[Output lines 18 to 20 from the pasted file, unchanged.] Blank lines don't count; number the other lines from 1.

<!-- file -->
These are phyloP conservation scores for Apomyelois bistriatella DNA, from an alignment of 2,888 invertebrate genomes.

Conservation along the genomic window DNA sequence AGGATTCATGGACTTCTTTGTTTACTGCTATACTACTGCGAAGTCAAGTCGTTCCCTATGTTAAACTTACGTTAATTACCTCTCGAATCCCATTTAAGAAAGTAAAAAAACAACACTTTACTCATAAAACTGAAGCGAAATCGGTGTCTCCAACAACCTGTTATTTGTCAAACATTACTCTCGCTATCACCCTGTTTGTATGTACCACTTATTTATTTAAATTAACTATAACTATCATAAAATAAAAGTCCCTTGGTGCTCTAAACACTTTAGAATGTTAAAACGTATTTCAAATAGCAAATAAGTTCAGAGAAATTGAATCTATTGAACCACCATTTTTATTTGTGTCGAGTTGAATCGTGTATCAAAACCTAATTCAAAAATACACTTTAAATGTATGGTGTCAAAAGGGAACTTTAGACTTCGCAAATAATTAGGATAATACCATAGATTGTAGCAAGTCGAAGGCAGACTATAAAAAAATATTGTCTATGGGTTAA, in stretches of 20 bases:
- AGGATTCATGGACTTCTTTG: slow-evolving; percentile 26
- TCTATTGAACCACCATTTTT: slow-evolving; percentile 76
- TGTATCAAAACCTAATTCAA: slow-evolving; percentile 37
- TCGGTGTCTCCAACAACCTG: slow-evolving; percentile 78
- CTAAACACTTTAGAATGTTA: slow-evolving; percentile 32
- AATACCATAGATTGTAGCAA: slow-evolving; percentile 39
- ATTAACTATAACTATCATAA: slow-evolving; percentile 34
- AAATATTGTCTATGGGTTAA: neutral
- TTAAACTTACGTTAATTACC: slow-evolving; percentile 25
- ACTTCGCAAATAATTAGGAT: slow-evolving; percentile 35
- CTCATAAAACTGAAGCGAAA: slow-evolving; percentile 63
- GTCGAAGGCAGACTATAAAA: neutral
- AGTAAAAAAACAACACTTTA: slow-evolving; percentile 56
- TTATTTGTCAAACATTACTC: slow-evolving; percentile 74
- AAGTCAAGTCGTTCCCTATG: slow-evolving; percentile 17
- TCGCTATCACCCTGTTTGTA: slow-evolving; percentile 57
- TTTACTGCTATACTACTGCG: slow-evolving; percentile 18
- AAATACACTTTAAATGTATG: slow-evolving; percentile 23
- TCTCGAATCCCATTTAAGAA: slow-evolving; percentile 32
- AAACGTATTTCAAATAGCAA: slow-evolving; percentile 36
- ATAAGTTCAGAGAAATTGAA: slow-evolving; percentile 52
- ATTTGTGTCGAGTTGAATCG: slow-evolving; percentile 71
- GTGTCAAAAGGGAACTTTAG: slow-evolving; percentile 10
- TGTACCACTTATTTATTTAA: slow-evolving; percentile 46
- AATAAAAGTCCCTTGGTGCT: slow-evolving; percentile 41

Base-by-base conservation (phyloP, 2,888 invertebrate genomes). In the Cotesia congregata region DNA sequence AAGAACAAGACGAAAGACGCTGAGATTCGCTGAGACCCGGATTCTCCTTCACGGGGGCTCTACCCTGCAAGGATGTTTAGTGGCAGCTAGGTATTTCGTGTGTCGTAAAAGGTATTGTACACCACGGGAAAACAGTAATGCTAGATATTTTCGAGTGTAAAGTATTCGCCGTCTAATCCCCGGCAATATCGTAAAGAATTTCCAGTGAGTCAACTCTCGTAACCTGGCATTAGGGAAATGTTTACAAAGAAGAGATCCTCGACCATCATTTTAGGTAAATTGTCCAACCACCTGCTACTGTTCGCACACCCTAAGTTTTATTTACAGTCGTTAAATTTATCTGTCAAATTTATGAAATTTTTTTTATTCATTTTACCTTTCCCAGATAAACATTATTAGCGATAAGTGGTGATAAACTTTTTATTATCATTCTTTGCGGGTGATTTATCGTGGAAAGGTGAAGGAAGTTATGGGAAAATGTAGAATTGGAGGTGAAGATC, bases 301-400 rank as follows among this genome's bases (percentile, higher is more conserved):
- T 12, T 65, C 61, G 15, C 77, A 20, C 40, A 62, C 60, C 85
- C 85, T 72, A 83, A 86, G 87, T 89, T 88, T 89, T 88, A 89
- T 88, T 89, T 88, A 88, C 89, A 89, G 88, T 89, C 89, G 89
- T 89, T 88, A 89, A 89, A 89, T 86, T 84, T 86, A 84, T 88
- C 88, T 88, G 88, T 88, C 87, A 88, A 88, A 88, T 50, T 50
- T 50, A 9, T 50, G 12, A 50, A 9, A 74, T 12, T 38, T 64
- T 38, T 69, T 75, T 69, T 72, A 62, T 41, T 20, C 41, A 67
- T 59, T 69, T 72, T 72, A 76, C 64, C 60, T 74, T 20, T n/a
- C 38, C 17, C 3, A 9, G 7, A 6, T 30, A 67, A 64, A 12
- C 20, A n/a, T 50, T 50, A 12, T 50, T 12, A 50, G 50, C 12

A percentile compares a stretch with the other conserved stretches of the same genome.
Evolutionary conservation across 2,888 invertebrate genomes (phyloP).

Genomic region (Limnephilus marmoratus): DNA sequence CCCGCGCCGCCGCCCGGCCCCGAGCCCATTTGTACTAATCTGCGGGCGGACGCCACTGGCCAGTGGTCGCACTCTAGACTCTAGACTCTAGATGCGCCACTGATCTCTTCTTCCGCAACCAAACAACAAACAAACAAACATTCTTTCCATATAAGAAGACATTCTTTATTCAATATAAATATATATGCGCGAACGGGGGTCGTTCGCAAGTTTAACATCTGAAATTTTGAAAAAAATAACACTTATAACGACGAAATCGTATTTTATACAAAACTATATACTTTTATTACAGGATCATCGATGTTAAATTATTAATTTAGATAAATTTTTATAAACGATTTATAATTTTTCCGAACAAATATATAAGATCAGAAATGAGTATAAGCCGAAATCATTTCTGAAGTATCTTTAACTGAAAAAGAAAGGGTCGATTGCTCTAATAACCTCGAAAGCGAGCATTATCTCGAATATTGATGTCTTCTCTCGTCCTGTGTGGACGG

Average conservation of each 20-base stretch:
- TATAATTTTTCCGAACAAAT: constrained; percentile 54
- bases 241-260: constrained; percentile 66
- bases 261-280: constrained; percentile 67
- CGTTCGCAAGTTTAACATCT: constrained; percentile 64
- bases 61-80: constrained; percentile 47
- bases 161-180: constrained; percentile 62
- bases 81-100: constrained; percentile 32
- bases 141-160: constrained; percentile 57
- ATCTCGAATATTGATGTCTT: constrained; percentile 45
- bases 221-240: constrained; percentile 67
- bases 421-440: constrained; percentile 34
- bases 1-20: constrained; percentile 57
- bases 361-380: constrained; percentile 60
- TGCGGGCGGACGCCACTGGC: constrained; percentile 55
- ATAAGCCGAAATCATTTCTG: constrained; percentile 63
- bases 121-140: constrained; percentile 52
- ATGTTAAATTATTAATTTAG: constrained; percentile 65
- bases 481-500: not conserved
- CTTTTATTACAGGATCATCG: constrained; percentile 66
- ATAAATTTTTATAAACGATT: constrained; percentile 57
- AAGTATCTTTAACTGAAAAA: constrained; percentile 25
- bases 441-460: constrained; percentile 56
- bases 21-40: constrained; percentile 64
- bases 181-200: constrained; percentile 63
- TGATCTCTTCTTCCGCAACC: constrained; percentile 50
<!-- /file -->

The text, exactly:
- TCGCTATCACCCTGTTTGTA: slow-evolving; percentile 57
- TTTACTGCTATACTACTGCG: slow-evolving; percentile 18
- AAATACACTTTAAATGTATG: slow-evolving; percentile 23